Freedom Is Not Compatible with Government’s Initiation of Force Against Innocent People

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In yesterday’s
New York Times appears an op-ed
article
by Edward L. Glaeser, a professor of economics at Harvard.
Glaeser’s article is remarkable because arguments in favor
of freedom, insisting that economic analysis implicitly rests on
a moral presumption that individual freedom has fundamental value,
do not appear every day – or every month – in “the
newspaper of record.” So, I am glad to give two cheers to Glaeser,
one for his theme and another for his courage in placing the argument
in such a hostile outlet.

I cannot give
Glaeser a third cheer, however, because toward the end of the article
he inserts a concession that I find wholly inconsistent with the
rest of the argument. He writes:

Economists’
fondness for freedom rarely implies any particular policy program.
A fondness for freedom is perfectly compatible with favoring redistribution,
which can be seen as increasing one person’s choices at the
expense of the choices of another, or with Keynesianism and its
emphasis on anticyclical public spending.

Many regulations
can even be seen as force for freedom, like financial rules that
help give all investors the freedom to invest in stocks by trying
to level the playing field.

To be sure,
many mainstream economists do think about policy just as Glaeser
says they do. But in doing so, they are mistaken. I find it difficult
to believe that a man of Glaeser’s intelligence has really
given much thought to what he is saying in these passages.

In fact, a
presumption in favor of freedom rules out virtually everything that
modern governments do, certainly nearly everything they do in interfering
in economic affairs. Redistribution of income, for example, requires
that the government rob Peter in order to benefit Paul (and its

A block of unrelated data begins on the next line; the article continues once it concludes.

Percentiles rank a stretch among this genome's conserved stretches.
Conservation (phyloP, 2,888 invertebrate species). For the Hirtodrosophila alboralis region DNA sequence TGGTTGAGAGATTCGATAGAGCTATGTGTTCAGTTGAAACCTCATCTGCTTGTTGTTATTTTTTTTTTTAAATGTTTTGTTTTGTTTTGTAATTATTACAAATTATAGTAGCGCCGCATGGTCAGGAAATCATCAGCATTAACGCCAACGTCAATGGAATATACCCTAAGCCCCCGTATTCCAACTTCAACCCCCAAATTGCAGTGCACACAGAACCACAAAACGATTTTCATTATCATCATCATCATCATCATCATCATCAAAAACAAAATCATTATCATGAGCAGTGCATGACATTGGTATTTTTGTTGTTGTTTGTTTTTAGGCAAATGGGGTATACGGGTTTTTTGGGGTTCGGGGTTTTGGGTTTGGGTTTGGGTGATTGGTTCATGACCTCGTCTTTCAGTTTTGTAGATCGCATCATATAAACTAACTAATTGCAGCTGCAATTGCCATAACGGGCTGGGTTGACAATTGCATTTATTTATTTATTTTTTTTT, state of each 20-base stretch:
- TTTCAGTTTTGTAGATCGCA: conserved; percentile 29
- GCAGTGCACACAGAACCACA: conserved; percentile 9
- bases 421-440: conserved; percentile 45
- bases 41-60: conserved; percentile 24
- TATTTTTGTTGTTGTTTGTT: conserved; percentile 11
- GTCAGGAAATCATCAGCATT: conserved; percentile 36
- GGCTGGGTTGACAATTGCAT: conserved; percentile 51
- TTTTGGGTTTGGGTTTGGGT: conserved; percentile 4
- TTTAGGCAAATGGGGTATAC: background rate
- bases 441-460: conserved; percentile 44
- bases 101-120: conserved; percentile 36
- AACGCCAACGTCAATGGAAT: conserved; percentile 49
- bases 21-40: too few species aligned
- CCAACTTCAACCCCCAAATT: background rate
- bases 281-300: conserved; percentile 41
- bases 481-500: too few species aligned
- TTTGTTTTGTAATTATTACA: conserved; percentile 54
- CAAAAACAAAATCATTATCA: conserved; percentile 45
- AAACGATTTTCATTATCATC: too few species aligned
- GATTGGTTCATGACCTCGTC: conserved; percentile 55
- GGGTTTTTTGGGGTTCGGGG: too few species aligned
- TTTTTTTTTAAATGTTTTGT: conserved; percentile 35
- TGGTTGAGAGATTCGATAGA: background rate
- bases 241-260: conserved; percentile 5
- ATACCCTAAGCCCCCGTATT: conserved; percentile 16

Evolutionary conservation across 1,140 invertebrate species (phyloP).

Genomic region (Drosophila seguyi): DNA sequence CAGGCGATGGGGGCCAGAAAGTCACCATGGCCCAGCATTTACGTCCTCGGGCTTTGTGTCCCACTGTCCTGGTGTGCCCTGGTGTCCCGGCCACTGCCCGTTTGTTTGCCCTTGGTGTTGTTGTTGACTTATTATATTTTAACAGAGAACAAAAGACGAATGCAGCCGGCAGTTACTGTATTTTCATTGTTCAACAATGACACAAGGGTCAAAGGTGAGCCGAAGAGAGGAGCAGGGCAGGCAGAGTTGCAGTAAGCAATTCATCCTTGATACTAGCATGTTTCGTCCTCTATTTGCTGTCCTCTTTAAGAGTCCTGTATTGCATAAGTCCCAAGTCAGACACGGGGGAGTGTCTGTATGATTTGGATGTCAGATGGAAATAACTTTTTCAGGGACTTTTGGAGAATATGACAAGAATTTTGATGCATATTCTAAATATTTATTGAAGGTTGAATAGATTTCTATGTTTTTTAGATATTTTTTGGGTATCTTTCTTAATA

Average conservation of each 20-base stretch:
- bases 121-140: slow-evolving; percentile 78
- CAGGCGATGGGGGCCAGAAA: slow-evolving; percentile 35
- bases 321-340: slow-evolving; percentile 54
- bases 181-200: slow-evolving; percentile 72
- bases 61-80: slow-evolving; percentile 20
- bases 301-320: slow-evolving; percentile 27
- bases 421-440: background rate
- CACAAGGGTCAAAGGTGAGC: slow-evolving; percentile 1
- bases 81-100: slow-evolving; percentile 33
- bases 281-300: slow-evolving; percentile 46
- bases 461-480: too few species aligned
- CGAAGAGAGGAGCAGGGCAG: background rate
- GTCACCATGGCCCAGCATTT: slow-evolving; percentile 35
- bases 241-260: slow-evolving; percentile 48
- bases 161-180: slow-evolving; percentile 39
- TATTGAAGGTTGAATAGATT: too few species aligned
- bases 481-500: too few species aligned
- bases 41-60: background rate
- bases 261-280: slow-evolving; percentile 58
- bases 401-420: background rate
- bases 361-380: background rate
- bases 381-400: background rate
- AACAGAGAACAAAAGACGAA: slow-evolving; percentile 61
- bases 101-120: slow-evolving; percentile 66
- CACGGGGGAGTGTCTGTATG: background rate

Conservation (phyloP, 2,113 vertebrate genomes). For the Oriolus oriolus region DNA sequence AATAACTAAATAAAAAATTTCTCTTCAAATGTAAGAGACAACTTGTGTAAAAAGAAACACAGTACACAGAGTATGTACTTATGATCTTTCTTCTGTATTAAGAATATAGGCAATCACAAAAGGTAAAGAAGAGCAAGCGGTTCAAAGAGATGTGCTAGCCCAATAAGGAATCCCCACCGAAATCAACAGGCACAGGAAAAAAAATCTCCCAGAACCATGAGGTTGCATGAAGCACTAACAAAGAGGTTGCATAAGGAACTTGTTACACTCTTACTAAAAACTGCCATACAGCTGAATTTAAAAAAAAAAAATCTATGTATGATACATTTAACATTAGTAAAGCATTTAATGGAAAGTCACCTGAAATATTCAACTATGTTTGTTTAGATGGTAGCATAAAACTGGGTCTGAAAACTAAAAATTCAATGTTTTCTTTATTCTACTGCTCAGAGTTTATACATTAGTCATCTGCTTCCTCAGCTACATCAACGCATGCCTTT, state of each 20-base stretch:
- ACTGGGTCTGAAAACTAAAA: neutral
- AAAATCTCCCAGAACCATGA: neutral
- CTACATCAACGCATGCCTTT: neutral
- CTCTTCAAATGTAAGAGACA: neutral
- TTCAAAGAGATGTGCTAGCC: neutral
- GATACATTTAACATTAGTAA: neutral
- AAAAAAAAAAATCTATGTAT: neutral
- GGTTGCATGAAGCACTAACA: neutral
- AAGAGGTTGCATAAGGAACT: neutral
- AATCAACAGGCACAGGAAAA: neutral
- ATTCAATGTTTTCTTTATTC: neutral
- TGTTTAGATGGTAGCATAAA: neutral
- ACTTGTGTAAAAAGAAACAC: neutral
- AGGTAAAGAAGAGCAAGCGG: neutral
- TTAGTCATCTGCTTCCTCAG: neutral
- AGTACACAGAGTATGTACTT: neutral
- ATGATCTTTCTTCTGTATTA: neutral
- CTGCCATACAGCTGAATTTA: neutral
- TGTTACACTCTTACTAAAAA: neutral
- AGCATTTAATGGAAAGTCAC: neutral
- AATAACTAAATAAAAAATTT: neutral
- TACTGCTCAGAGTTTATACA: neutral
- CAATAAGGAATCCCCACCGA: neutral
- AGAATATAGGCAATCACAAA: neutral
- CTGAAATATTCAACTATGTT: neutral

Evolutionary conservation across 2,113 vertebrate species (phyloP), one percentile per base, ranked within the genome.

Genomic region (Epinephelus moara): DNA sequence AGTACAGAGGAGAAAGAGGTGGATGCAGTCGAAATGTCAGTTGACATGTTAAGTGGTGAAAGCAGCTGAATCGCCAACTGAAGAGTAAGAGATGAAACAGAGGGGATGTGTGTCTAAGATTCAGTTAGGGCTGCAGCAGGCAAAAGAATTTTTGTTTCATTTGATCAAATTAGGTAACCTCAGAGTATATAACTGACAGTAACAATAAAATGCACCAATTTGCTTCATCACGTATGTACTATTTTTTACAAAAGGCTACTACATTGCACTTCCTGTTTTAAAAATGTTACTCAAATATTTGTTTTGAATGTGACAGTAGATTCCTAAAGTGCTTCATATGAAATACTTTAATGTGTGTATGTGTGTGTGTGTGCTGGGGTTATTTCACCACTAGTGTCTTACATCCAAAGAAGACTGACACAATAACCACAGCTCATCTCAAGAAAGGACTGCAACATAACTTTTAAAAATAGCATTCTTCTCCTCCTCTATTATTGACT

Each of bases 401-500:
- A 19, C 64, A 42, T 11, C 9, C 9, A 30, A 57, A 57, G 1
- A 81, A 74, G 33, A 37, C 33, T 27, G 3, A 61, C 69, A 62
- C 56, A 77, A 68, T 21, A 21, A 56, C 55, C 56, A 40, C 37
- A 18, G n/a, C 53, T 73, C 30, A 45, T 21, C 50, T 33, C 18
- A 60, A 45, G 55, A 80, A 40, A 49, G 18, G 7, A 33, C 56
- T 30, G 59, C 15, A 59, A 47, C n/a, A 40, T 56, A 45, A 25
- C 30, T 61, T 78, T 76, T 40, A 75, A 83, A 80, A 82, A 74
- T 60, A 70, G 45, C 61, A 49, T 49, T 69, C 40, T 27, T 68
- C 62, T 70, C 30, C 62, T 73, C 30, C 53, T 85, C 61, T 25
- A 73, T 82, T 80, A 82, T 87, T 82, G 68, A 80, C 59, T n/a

own functionaries, who serve as middlemen in this transfer). This
action is not freedom; it is a crime against Peter, a raw violation
of his right to his own legitimate property. Keynesian countercyclical
spending requires the government to spend borrowed money whose acquisition
is premised on future taxation (that is, robbery) of taxpayers in
order to service the debt and repay the principal. Again, innocent
persons have their rights violated. How can anyone fail to see that
robbery is incompatible with freedom? Finally, the financial rules
that Glaeser finds compatible with freedom entail threats of violence
against financial transactors who do not follow arbitrary government
rules – often extremely foolish and even destructive rules
– in making their transactions, notwithstanding the fact that
the parties to the transaction may be perfectly willing to proceed
without such regulatory compliance. Such regulation is the very
opposite of freedom; it is instead the sheer imposition of outside
force, intruding on willing transactors, and thereby discouraging
them to some extent, if not entirely, with consequent loss of the
wealth that such transactions would have created, in addition to
the loss of liberty.

Perhaps it
is unseemly for someone such as I to make a recommendation to a
Harvard professor, yet I cannot resist the urge to suggest that
Glaeser read, say, Murray Rothbard’s Power
and Market
. Expositions of that sort would help him to gain
a clearer vision of the distinction between individual freedom and
state domination in economic affairs. Glaeser quotes Milton Friedman
to good effect in his article, but Friedman’s writings ought
to be the beginning, rather than the end of wisdom in this area.
In regard to freedom, Friedman’s arguments were good as far
as they went, but they did not go nearly far enough. Like Glaser,
Friedman was prepared to make many concessions to state power, and
his focus on utilitarian arguments, as opposed to moral principles,
diminished the intellectual force of his laudable efforts to enlarge
the scope of liberty in economic affairs.

Reprinted
from the Independent Institute.

January
27, 2010

Robert
Higgs [send him mail] is
senior fellow in political economy at the Independent
Institute
and editor of The
Independent Review
. He
is also a columnist for LewRockwell.com. His
most recent book is Neither
Liberty Nor Safety: Fear, Ideology, and the Growth of Government
.
He is also the author of Depression,
War, and Cold War: Studies in Political Economy
, Resurgence
of the Warfare State: The Crisis Since 9/11
and Against
Leviathan: Government Power and a Free Society
.

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